WIGAN has the second highest number of people with sexually transmitted infections in Greater Manchester.
Figures released by Public Health England show that last year, 2,585 adults in the borough had contracted diseases as a result of unprotected sex.
Wigan was behind Manchester, which had 7,321 and was ahead of Salford, which had 2,582 diagnoses reported.
However, Wigan recorded the highest positive cases of chlamydia in the region in the 15-24 year-old group with a 2,664.3 diagnosis rate per 100,000.
And while Wigan was fourth worst in terms of rates of all diagnoses per 100,000, reaching, 812.6, it falls below the region’s average of 899.
Data reveals that the numbers of people developing STIs in the borough had increased over the last four years,
Numbers of chlamydia in Wigan had risen from 1,127 in 2009 to 1,332 in 2012; a total of 62 residents had contracted gonorrhoea in 2009, compared with latest figures of 139; herpes numbers had shot up from 87 to 192; and the number of people with genital warts had increased from 426 in 2009 to 528 last year.
The only infection to see a decline is syphilis, with three people in 2009, rising to nine in 2011 and falling to seven last year.
But as the data reflects only diagnoses which have been reported, it is expected that the true figures may be higher.
Dr Kate Ardern, director of public health for Wigan borough, said: “Together, Wigan Council and Wigan Borough Clinical Commissioning Group (WBCCG) are committed to improving the sexual health of its residents.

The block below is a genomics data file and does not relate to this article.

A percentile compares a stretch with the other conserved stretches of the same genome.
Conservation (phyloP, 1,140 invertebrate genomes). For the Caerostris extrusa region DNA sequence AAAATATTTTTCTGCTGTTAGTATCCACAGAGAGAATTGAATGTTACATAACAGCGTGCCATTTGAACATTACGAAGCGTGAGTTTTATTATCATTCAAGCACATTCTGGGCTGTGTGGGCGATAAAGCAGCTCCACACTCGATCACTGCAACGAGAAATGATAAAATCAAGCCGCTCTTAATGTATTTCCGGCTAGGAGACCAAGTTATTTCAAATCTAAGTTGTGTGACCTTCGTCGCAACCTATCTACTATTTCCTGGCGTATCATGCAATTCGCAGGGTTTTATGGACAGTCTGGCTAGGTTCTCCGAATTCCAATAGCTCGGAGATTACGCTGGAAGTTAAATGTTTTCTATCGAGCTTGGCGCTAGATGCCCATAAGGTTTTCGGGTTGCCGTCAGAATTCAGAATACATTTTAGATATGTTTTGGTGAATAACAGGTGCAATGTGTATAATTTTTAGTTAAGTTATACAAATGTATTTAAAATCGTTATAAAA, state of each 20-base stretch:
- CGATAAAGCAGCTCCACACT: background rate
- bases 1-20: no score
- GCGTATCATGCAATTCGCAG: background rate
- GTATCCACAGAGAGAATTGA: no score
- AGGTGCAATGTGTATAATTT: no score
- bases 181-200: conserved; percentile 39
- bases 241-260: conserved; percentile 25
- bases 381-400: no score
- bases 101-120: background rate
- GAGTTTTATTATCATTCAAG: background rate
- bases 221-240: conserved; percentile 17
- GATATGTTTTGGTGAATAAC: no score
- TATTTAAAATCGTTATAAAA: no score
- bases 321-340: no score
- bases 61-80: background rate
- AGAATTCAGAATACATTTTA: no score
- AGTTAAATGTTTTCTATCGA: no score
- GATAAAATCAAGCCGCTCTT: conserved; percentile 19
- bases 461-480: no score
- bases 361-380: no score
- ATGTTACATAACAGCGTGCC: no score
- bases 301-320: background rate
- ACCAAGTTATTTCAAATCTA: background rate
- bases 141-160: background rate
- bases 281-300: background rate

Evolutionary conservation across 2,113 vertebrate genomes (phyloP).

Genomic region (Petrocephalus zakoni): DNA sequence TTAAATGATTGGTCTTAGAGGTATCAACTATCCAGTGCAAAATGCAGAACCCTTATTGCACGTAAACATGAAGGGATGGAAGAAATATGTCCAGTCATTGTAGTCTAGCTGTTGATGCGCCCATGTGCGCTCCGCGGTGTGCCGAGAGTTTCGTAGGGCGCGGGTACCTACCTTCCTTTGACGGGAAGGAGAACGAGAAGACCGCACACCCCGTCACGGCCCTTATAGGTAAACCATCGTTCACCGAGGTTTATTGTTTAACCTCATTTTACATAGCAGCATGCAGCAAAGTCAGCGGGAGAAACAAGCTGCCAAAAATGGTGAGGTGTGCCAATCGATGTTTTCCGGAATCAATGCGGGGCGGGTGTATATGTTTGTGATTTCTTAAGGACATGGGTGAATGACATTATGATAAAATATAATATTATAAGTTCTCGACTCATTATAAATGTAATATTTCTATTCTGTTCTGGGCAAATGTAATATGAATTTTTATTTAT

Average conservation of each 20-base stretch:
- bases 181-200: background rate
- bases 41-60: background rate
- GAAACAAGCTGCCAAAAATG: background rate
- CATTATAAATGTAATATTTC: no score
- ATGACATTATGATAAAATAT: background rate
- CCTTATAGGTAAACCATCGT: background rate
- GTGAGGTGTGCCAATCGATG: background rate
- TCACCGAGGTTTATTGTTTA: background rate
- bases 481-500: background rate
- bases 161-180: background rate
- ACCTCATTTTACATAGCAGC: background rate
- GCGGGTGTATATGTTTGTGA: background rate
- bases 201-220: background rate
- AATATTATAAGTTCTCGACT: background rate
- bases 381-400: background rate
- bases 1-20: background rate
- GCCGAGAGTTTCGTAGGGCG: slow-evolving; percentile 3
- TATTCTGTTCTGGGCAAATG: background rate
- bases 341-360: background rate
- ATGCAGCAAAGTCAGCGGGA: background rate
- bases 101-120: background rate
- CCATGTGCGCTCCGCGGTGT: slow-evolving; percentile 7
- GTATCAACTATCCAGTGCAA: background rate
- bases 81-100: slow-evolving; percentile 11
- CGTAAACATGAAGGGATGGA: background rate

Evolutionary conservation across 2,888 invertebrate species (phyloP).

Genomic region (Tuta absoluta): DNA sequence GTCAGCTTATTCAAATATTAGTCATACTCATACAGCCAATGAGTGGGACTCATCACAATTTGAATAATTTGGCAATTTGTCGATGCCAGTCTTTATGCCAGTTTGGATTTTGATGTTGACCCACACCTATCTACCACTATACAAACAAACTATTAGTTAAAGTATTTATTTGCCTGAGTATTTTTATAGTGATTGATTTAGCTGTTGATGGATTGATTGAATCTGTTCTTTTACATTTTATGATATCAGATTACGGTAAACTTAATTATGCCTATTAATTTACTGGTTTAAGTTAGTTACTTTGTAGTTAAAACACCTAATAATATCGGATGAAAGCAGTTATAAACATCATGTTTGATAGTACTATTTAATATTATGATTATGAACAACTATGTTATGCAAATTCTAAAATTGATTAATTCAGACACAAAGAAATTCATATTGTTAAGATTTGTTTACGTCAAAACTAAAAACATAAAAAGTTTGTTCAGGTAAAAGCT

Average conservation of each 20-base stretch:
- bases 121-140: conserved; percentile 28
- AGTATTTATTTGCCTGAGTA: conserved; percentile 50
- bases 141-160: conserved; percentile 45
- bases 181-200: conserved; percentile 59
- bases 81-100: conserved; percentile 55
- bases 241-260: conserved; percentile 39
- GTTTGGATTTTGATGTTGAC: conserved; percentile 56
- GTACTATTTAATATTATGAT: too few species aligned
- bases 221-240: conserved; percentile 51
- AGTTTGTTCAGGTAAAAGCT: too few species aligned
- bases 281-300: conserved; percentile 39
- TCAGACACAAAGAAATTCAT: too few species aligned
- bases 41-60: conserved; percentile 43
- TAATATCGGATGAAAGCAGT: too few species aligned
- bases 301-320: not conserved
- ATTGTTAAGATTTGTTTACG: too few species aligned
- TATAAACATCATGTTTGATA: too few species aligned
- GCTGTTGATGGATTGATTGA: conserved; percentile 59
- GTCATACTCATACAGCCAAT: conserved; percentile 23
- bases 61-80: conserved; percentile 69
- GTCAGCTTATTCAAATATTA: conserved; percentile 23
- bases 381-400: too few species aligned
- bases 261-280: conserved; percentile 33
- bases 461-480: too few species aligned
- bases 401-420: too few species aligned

“A number of sexual health and contraception services are available borough wide and have been improved in recent years to encourage people to use them.
“As a result of redesigning and relocating both Brook Young Peoples Service and the SHINE Integrated Sexual Health Service, we’re seeing more and more people come through the doors, taking responsibility for their own positive sexual health.
“It could very well be that because we’re testing more people, we’re seeing an increase in statistics – evidencing the effectiveness of the local screening programme.
“By identifying and treating high numbers of infection now, we’re reducing the chances of the infection spreading – the effect of which (reduced numbers) will become apparent in a few years.
“With the exception of syphilis, Wigan has seen increases in STI diagnosis, similar to those across Greater Manchester, but overall, at 812 per 100,000 population, Wigan has lower STI rates than Greater Manchester at 899.
“I’d like to urge all those who are sexually active to book a check-up at one of their local clinics. Catching the infection early could reduce its impact later on in life.”